He had a bona fide future in the sport.

But there was something missing, the ingredient that’s difficult to label. Passion isn’t the proper descriptor, for MacNeil was passionate about hockey. There was just something about the beach, an ineluctable pull that, somehow, some inexplicable way, had MacNeil gladly putting in conditioning workouts.

“We sat down and had a big family meeting and at the end of the day, I was a talented hockey player but I didn’t love hockey,” MacNeil said. “I loved beach volleyball. I loved spending every minute at the beach and all the other small stuff you have to do that maybe isn’t as fun — the conditioning, the workouts. But I still love to do it because of how much I love being on the beach, and at the end of the day, it was a difficult decision but it was the right one. I have no regrets looking back.”

It’s a bold thing to say, given the current climate, of both the world and the manner in which Canadians have to compete. Because of the travel restrictions imposed by the Canadian government, Hoey and MacNeil can’t really return to Toronto, where they would have to shell out their own money for an extended hotel quarantine. They can hardly enter the U.S., either, what with new restrictions limiting travel of non-citizens from Europe into the U.S. It has put them in a perpetual limbo, living out of a suitcase, a hotel in Cancun, a hotel in Florida, a hotel in Bulgaria, buying one-way flights with no plan as to where the next one might go.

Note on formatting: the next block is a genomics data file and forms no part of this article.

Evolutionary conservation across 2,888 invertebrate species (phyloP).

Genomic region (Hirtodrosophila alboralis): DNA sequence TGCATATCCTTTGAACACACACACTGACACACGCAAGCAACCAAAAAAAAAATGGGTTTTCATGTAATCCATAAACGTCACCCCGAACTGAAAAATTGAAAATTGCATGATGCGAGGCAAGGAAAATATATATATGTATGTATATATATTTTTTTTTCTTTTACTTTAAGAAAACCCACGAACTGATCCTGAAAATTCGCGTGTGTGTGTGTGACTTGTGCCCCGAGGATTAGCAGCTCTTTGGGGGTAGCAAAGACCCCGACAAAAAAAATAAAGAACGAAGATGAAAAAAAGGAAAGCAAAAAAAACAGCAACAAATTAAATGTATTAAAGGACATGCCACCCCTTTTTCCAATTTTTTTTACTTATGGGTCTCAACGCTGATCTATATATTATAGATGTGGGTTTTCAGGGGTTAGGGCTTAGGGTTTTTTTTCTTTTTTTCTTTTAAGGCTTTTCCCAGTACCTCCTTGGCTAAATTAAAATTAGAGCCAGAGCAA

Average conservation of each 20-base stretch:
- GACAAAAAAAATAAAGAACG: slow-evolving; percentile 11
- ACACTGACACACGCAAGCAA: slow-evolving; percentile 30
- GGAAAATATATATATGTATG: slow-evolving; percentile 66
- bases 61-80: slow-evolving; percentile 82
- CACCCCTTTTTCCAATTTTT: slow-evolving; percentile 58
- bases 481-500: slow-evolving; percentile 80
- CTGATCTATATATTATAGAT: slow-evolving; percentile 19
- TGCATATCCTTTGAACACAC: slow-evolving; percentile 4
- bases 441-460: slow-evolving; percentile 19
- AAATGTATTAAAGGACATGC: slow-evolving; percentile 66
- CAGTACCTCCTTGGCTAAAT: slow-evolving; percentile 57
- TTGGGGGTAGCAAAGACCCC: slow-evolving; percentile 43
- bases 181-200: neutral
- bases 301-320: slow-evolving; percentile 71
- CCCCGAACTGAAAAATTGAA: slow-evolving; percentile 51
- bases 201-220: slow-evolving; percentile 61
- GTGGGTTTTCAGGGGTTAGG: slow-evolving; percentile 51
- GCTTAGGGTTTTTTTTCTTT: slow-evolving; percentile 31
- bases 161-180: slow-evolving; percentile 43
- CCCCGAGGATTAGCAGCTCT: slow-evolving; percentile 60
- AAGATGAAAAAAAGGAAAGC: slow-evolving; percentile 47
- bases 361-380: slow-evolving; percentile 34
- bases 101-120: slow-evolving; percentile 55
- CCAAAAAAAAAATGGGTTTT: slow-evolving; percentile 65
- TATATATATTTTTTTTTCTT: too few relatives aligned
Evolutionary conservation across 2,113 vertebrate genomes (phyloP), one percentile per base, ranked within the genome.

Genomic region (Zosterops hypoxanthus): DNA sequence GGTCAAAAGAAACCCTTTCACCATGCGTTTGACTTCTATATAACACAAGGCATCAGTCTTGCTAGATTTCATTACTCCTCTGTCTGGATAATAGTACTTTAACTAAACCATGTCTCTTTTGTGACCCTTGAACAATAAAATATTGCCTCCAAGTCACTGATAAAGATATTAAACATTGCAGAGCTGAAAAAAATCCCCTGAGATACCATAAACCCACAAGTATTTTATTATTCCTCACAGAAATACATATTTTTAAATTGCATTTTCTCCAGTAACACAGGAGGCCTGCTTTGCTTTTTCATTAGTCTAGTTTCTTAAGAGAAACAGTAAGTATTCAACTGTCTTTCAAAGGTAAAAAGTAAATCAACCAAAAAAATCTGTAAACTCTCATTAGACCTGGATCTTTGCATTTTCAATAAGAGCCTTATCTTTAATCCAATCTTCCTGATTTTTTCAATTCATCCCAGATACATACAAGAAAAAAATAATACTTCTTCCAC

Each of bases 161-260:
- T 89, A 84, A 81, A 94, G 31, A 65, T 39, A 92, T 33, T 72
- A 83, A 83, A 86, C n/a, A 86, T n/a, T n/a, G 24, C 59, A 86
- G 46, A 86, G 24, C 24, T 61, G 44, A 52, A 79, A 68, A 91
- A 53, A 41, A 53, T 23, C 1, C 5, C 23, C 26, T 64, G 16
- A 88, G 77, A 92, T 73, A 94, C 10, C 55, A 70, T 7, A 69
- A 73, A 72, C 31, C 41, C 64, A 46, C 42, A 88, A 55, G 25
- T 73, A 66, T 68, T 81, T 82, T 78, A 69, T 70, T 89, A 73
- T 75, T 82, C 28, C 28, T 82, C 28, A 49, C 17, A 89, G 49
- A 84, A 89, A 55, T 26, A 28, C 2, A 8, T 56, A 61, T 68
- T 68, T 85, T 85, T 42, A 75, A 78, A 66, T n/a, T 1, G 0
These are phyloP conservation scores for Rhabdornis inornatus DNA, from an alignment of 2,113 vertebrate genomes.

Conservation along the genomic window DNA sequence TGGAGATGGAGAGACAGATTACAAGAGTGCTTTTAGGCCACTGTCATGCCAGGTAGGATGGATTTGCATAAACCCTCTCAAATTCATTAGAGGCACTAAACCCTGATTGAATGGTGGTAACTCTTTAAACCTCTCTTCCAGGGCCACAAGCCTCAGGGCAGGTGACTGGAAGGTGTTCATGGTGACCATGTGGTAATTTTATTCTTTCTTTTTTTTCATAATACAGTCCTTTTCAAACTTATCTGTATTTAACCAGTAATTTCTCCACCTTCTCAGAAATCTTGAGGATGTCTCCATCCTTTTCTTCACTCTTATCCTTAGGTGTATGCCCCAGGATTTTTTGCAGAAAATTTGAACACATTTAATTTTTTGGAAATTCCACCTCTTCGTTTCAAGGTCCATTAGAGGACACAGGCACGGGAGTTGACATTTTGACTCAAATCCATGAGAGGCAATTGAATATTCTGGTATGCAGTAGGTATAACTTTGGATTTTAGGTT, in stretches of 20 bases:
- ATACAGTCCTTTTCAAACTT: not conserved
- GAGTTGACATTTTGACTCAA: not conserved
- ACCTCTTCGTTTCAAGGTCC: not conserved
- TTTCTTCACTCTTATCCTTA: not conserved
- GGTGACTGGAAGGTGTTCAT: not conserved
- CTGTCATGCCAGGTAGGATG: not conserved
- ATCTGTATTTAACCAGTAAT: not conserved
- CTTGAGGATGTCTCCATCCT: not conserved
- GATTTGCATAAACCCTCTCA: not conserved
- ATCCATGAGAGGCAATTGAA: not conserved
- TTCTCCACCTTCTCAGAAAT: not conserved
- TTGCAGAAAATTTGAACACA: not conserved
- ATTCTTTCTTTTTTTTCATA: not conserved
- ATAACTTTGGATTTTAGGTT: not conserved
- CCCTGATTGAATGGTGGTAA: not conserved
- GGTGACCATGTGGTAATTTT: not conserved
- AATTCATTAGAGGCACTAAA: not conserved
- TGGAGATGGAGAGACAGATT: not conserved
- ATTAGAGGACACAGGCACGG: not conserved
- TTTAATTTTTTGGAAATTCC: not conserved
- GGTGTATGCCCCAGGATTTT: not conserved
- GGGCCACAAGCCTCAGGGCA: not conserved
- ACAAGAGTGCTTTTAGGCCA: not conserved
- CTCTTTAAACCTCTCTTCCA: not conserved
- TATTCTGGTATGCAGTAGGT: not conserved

“We’ll be, uh, somewhere,” MacNeil said from the hotel in Bulgaria. “You’re never on a fixated schedule as much as you’d like and then with COVID, we’re already traveling and alone in these countries and on top of it now it’s do you have your COVID test? Make sure you test negative. Do you have your pink stickers? Is it on the left or right side of the badge? Did you have your test 72 hours ago or 84, because if it was 84, you might as well go home right now because you’re not playing. It’s bizarre, man.

“That’s the beach volleyball life.”

Not that either of them would trade it. MacNeil wouldn’t reverse his decision and pick up his skates again. Hoey, despite an alarmingly long list of setbacks in the past three years — foot, shoulder, COVID — has no intention of stopping any time soon.

“It always gives you a new appreciation for the sport when you come back, and I’m always coming back,” he said.

Not just coming back, either, but rising. And fast. Hoey and MacNeil have been oscillating between the fourth- and fifth-ranked team in the Canadian federation for some time now, competing with various partners over the previous few years. But small breakthroughs are being made. They’ve both qualified for multiple three-stars. They’re getting shots at four-stars. Their resume of notable wins is lengthening.

“We’re just waiting for our big breakout and we’re excited to get going again on the road this year,” MacNeil said. “You get to travel around the world, playing the sport you love, it’s not a bad gig. This office is not bad.”

Where the office will be next week, they’re not too sure.

Their exit plans aren’t anywhere in the foreseeable future.